I seem to be the kind of person who insists on using “Pro apps” despite largely non-professional, or perhaps semi-professional, usage. So, for example, I have a lot of graphics apps though I’m neither a pro designer nor professional photographer, and really, I’m not harming anyone (well, permanently at least) by fiddling outside my core domains, right?
So I guess it’s no surprise that I am totally enamored of Gaucho Software’s Seasonality application, despite the fact that I’m not a true weather geek, and I don’t really know why I might want to be able to see independent graphs of wind speed and direction, and even more, wind direction modelled in two different charting styles.
Seasonality is a gorgeous OS X application, a distinctive Cocoa app that makes people stop, look and ask questions when they walk by a display showing its exotic weather maps, satellite imagery, forecast data, and charts of recent weather in your region.
You can enter multiple locations and Seasonality grabs data from a variety of online weather services to assemble its impressive display for each location. The mapping is zoomable and the maps will display your locales — so you see your hometown on the maps, right near the big metropolitan landmarks. The US data seems most robust, but international data is available for many geographies. Seasonality’s data is typically the same data and information provided by the major online weather sites, but without the surfing required and without the ad presence.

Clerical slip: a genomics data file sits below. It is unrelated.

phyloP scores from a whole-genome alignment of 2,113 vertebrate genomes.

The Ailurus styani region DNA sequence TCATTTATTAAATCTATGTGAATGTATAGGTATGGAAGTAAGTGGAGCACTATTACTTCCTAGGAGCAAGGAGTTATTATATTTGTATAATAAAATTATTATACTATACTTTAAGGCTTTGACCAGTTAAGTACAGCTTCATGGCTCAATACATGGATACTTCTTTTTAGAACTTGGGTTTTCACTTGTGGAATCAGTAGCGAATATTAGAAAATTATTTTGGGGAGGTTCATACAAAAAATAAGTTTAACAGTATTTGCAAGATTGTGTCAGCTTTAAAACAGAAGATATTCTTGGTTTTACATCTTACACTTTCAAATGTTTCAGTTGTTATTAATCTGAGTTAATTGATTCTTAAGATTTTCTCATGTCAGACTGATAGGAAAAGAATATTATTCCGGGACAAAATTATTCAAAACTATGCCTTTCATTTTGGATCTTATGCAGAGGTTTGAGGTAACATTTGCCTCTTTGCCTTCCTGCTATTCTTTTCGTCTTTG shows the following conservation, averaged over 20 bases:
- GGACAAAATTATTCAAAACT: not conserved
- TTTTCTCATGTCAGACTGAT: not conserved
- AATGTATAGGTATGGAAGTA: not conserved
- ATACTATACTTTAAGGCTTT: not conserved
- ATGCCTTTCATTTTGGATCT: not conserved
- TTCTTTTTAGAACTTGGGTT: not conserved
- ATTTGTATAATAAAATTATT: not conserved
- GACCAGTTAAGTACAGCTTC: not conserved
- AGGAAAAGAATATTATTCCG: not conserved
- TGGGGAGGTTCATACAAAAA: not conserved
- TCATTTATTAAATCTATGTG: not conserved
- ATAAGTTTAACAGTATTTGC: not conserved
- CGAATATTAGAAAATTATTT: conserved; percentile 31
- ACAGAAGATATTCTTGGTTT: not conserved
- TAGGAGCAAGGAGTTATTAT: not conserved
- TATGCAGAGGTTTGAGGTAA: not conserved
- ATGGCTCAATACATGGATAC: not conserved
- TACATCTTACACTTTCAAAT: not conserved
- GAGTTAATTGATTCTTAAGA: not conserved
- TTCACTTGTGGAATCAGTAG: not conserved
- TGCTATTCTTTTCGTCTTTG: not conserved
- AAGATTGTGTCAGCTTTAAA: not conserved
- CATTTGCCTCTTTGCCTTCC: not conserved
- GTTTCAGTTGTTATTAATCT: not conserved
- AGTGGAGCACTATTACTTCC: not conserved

Once you’ve entered a few locations, their data is updated on a user-defined interval, and you can change locations to compare your weather with other weather you care about. How are my friends in San Francisco and London faring today? How much colder is Bangor than Boston this week? How much longer until I actually get a life? (It doesn’t answer that question, actually.) If you’re a more serious weather geek, there are many statistical features to explore in order to support your Fever Pitch-class obsessions.
Seasonality is a standalone Universal application. It might be nice to have a dashboard version of some of these features someday, but it’s easy enough to leave it minimized or just load up when you’re organizing your day or planning an outing. It’s shareware, and you can download and try it out with your favorite locales; non-US users may wish to test their locations to see if the data is robust enough. Registration is $24.95USD for a single user, $29.99USD for a family license good on up to 5 machines.
You might give it a download even if you’re not a meteorologist.